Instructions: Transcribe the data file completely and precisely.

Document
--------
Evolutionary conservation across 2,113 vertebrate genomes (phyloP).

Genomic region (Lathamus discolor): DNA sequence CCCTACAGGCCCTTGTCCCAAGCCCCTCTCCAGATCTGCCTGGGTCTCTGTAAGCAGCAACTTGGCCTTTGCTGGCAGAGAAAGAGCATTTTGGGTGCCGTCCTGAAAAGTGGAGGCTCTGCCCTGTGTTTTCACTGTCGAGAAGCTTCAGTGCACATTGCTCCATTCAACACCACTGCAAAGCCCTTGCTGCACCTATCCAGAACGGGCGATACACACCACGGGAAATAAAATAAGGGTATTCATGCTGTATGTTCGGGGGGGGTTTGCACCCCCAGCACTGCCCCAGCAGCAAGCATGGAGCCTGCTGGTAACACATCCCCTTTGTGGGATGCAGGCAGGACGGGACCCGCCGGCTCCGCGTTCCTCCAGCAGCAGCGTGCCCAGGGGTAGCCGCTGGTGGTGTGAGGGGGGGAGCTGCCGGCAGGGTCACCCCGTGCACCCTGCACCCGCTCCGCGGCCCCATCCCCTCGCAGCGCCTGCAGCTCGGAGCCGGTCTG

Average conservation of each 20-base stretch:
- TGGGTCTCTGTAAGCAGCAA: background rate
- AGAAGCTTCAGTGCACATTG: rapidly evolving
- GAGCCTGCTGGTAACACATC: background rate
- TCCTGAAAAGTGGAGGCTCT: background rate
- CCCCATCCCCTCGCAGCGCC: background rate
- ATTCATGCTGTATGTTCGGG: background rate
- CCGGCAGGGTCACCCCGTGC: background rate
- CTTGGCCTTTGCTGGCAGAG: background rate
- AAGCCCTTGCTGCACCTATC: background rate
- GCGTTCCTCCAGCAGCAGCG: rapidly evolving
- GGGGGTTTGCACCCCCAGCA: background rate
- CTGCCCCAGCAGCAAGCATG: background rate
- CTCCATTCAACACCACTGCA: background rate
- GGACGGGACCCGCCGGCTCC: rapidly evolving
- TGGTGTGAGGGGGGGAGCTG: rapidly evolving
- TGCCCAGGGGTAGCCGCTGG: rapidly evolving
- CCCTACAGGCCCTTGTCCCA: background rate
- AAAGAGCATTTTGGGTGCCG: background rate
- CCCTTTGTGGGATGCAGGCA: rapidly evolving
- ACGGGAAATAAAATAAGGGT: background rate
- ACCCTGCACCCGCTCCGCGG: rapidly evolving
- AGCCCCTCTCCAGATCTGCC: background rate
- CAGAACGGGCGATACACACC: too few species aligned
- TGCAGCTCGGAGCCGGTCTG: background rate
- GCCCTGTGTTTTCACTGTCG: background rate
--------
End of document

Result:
Evolutionary conservation across 2,113 vertebrate genomes (phyloP).

Genomic region (Lathamus discolor): DNA sequence CCCTACAGGCCCTTGTCCCAAGCCCCTCTCCAGATCTGCCTGGGTCTCTGTAAGCAGCAACTTGGCCTTTGCTGGCAGAGAAAGAGCATTTTGGGTGCCGTCCTGAAAAGTGGAGGCTCTGCCCTGTGTTTTCACTGTCGAGAAGCTTCAGTGCACATTGCTCCATTCAACACCACTGCAAAGCCCTTGCTGCACCTATCCAGAACGGGCGATACACACCACGGGAAATAAAATAAGGGTATTCATGCTGTATGTTCGGGGGGGGTTTGCACCCCCAGCACTGCCCCAGCAGCAAGCATGGAGCCTGCTGGTAACACATCCCCTTTGTGGGATGCAGGCAGGACGGGACCCGCCGGCTCCGCGTTCCTCCAGCAGCAGCGTGCCCAGGGGTAGCCGCTGGTGGTGTGAGGGGGGGAGCTGCCGGCAGGGTCACCCCGTGCACCCTGCACCCGCTCCGCGGCCCCATCCCCTCGCAGCGCCTGCAGCTCGGAGCCGGTCTG

Average conservation of each 20-base stretch:
- TGGGTCTCTGTAAGCAGCAA: background rate
- AGAAGCTTCAGTGCACATTG: rapidly evolving
- GAGCCTGCTGGTAACACATC: background rate
- TCCTGAAAAGTGGAGGCTCT: background rate
- CCCCATCCCCTCGCAGCGCC: background rate
- ATTCATGCTGTATGTTCGGG: background rate
- CCGGCAGGGTCACCCCGTGC: background rate
- CTTGGCCTTTGCTGGCAGAG: background rate
- AAGCCCTTGCTGCACCTATC: background rate
- GCGTTCCTCCAGCAGCAGCG: rapidly evolving
- GGGGGTTTGCACCCCCAGCA: background rate
- CTGCCCCAGCAGCAAGCATG: background rate
- CTCCATTCAACACCACTGCA: background rate
- GGACGGGACCCGCCGGCTCC: rapidly evolving
- TGGTGTGAGGGGGGGAGCTG: rapidly evolving
- TGCCCAGGGGTAGCCGCTGG: rapidly evolving
- CCCTACAGGCCCTTGTCCCA: background rate
- AAAGAGCATTTTGGGTGCCG: background rate
- CCCTTTGTGGGATGCAGGCA: rapidly evolving
- ACGGGAAATAAAATAAGGGT: background rate
- ACCCTGCACCCGCTCCGCGG: rapidly evolving
- AGCCCCTCTCCAGATCTGCC: background rate
- CAGAACGGGCGATACACACC: too few species aligned
- TGCAGCTCGGAGCCGGTCTG: background rate
- GCCCTGTGTTTTCACTGTCG: background rate